I feel so silly for having put up the last post for Independence Day. That is totally not what I wanted to write for our nation's greatest holiday. I posted it as a late night one-off and it never occurred to me that it was after midnight on the third. As far as I was concerned, it was a thought that had occurred to me after a long, grueling day at work and a couple of beers. Whizzing on common tools isn't how I want to commemorate The Fourth of July.
Growing up, there were three High Holidays: Christmas (of course, & it was my Dad's birthday), Easter (Mom's favorite, and she always had a beautiful yellow dress), and Independence Day. The first two had their own set of expectations and rewards, but 7/4 was one that trumped every other holiday you could name. As a kid, I'd have traded my birthday for one extra Fourth any year. It was that good.
It was a day that had everything! It had all the feast of a good Thanksgiving without all the stuffiness and there was the collection of relatives that you really liked. There was warm weather with sunshine instead of the typical rain/sleet/snow that usually accompanied most holidays in central Ohio. The real topper was the presents. The presents that went bang.
It was tradition at my house to rise up early in the morning and eat a light breakfast and then hike the quarter mile up the road to the gravel pit that was along the crick and set off a brace of bottle rockets and fire crackers, the kind of stuff that is only really good and safe for children to light in the daylight. I can't tell you the amount of beer cans I've sent to their collective doom, or at least launched several feet into the air.
After that it was home to help Mom prepare the big afternoon meal that wouldn't take place for five hours. At noon, things would be half ready and the family would start to trickle in. Aunts, uncles, cousins, etcetera, would fill the house and then the back yard. We caught crawdads and swam until lunch and then we put on the feedbag. It was grill food, potato salad, and deviled eggs as far as the eye could see.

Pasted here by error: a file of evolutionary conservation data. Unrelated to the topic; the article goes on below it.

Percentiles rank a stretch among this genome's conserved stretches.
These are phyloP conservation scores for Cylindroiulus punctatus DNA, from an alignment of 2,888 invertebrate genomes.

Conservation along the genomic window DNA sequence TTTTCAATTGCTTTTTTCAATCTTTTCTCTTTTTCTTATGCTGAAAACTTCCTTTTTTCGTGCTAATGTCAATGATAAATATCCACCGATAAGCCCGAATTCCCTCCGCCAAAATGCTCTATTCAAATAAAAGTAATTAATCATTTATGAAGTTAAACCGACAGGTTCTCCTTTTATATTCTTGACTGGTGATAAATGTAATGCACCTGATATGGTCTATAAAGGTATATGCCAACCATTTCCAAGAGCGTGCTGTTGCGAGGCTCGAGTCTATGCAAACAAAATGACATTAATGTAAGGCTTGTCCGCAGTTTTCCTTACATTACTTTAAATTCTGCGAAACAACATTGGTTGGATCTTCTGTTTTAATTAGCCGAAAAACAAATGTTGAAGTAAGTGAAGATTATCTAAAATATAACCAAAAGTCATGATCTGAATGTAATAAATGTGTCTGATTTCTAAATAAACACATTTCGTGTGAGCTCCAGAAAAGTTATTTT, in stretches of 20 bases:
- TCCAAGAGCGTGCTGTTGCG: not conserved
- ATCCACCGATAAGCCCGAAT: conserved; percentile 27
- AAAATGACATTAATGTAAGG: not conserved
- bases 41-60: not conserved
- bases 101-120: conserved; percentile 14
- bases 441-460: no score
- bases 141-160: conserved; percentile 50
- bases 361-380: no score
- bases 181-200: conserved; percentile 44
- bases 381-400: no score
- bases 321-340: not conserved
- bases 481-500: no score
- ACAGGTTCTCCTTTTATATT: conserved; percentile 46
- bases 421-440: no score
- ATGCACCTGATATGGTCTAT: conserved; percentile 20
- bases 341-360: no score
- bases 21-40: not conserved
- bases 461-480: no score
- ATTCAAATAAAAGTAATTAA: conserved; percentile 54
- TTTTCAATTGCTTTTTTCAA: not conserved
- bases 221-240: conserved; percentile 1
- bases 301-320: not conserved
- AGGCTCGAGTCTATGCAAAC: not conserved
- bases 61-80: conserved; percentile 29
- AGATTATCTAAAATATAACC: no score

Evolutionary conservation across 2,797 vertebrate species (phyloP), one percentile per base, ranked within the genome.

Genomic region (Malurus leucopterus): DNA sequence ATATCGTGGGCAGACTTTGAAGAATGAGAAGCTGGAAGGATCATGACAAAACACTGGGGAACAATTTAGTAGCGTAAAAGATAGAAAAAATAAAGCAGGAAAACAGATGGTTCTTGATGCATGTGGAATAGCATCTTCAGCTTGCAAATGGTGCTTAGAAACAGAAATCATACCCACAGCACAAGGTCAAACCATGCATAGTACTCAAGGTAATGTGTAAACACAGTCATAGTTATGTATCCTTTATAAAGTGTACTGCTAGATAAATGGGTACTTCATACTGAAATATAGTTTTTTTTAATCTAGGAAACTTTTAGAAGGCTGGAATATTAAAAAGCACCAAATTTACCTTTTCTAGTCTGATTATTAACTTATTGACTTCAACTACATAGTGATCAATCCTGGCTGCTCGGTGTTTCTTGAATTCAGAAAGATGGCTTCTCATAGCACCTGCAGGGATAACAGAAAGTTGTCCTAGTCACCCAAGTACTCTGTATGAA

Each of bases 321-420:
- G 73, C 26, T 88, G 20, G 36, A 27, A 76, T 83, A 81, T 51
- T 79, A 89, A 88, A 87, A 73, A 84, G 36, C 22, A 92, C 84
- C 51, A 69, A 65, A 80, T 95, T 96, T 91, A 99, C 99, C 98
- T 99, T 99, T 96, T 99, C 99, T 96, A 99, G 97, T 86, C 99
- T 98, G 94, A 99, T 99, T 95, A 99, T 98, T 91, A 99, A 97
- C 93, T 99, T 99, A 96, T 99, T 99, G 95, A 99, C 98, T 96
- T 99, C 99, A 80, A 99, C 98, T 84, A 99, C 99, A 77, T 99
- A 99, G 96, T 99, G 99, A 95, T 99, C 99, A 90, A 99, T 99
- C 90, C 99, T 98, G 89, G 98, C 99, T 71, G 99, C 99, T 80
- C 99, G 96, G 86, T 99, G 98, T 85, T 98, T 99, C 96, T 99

Then the afternoon got interesting. Now it was time for the annual family skeet shoot. My mother was always the best shot, even though the shotgun was taller then her. Remnants of the clay pigeons would show through the receding snow the next spring to remind me again of the last years holiday and I would smile.
The rest of the day was spent playing games, grazing on the food, and catching up with family. The kids, me included, would keep pestering my Dad to see if it was dark enough to start letting off the fireworks.
To this very day, that is how I think of fireworks, they need to be let off in much the same way a little stream needs to be let off occasionally. Here is this compact bundle of energy that is simply looking for the chance to burst forth and create something bold, brilliant, and brief. Marvelous in it's brilliancy, and impressionable on the mind, much like being a kid.